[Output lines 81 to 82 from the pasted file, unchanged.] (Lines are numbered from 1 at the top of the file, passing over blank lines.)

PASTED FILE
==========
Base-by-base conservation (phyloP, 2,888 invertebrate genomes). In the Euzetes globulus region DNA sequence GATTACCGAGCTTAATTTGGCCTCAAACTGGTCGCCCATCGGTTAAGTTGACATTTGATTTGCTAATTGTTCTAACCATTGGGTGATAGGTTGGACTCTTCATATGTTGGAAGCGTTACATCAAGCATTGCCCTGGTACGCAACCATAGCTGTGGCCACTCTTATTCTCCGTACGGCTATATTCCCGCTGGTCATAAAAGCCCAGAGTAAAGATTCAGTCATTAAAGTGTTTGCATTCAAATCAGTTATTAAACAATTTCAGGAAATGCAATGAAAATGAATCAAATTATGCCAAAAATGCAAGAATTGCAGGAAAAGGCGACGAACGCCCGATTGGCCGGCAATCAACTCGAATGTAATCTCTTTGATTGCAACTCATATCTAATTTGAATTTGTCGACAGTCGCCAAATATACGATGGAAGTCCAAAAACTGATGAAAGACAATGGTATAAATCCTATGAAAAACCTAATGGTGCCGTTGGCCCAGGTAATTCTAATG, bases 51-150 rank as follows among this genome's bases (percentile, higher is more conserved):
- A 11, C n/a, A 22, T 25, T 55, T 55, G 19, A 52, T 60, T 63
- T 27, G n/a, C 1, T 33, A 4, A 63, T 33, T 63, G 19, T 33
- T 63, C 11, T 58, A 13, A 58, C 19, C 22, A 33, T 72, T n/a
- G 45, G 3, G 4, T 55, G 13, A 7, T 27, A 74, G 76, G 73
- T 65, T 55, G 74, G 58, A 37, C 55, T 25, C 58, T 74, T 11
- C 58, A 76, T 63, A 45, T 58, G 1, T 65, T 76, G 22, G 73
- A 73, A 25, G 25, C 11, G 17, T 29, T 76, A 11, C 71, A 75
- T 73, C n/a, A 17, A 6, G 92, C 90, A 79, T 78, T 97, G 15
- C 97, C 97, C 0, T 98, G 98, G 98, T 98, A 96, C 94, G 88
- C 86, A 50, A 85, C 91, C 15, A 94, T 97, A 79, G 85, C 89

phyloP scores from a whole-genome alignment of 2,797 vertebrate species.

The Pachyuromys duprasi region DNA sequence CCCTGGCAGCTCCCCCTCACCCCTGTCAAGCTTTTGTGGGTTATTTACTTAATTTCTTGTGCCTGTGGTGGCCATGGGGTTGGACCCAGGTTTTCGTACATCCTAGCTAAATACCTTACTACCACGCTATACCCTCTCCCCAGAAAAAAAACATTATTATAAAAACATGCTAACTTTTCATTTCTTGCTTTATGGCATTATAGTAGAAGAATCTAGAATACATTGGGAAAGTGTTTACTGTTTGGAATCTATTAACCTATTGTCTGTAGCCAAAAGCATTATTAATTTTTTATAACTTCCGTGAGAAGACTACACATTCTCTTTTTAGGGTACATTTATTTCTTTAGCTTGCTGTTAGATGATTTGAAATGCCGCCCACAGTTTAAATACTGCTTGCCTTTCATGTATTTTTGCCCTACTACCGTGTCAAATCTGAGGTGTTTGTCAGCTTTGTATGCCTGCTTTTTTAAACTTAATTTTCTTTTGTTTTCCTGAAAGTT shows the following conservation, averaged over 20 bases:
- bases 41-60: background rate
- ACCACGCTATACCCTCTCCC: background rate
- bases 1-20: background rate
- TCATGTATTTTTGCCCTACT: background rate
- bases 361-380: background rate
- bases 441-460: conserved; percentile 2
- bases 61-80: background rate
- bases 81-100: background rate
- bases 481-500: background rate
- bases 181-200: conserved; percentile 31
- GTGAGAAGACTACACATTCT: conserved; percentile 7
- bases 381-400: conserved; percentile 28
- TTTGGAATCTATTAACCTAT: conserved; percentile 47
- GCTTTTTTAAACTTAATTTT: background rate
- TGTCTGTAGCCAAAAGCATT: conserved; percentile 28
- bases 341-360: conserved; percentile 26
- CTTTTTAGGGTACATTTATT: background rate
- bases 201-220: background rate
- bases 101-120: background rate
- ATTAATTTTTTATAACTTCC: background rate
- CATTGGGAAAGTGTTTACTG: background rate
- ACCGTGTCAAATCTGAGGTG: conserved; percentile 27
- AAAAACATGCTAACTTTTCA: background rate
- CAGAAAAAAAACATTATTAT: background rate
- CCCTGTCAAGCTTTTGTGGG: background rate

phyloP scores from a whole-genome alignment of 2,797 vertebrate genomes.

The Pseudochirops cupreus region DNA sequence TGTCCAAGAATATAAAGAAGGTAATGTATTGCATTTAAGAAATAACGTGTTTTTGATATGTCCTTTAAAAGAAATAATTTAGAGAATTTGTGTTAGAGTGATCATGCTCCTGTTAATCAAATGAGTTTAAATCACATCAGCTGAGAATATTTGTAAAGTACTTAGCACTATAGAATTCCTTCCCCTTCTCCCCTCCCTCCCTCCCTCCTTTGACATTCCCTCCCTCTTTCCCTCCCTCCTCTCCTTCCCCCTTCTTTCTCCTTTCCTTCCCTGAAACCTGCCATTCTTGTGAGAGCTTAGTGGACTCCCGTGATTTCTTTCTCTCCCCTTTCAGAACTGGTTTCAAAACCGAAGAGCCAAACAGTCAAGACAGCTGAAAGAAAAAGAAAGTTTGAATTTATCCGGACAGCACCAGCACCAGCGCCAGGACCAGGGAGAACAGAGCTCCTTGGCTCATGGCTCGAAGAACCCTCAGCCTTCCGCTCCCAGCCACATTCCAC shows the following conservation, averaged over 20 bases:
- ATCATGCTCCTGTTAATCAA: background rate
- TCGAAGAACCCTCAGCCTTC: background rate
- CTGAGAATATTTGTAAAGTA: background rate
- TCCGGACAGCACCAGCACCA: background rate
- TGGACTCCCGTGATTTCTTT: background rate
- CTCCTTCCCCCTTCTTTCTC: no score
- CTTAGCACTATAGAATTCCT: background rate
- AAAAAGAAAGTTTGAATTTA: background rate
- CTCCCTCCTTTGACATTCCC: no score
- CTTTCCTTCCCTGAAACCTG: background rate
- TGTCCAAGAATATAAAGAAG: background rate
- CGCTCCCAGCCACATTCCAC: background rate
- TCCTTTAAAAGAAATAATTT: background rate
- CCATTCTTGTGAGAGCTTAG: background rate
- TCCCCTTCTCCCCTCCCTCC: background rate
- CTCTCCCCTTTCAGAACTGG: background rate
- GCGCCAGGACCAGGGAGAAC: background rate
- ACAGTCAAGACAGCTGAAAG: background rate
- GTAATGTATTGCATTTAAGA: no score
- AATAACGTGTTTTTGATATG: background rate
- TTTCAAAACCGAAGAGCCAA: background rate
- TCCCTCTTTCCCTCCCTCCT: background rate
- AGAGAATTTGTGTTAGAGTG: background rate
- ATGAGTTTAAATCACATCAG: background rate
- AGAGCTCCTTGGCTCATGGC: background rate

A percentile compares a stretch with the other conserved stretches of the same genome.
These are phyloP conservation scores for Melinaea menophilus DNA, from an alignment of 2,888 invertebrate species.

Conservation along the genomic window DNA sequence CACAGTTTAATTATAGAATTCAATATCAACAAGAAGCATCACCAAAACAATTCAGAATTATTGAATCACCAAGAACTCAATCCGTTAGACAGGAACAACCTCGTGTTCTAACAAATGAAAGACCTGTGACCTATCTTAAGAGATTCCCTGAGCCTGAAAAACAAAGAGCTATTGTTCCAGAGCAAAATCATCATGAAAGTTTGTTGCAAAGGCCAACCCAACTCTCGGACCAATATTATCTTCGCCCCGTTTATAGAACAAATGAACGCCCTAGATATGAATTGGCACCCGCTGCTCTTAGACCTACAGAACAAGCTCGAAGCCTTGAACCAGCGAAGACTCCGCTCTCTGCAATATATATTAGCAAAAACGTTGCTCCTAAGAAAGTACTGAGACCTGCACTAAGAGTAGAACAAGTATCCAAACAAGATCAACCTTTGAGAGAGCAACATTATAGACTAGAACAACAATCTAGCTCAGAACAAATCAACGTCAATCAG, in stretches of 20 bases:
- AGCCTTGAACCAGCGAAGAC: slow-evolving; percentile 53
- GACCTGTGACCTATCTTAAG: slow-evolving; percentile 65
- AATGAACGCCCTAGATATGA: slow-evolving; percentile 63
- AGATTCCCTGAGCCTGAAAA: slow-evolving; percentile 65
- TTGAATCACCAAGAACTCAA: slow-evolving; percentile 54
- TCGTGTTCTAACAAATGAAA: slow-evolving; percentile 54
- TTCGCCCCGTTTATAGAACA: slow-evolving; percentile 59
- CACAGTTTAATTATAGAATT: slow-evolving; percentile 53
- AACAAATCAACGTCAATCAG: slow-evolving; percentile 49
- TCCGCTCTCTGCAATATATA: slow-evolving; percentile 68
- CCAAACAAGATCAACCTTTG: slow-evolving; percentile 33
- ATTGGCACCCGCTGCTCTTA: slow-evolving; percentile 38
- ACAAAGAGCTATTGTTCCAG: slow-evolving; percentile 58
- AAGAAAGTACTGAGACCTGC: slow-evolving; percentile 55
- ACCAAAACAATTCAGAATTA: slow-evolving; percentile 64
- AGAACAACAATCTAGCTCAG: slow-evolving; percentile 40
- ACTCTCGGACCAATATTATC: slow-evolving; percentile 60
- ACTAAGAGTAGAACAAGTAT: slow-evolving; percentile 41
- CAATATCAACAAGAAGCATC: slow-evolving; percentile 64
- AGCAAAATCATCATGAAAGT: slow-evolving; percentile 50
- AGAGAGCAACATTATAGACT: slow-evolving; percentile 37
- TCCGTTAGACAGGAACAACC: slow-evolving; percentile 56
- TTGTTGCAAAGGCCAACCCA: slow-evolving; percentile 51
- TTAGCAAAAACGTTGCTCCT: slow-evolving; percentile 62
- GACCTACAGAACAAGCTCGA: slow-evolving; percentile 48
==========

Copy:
- ACAAAGAGCTATTGTTCCAG: slow-evolving; percentile 58
- AAGAAAGTACTGAGACCTGC: slow-evolving; percentile 55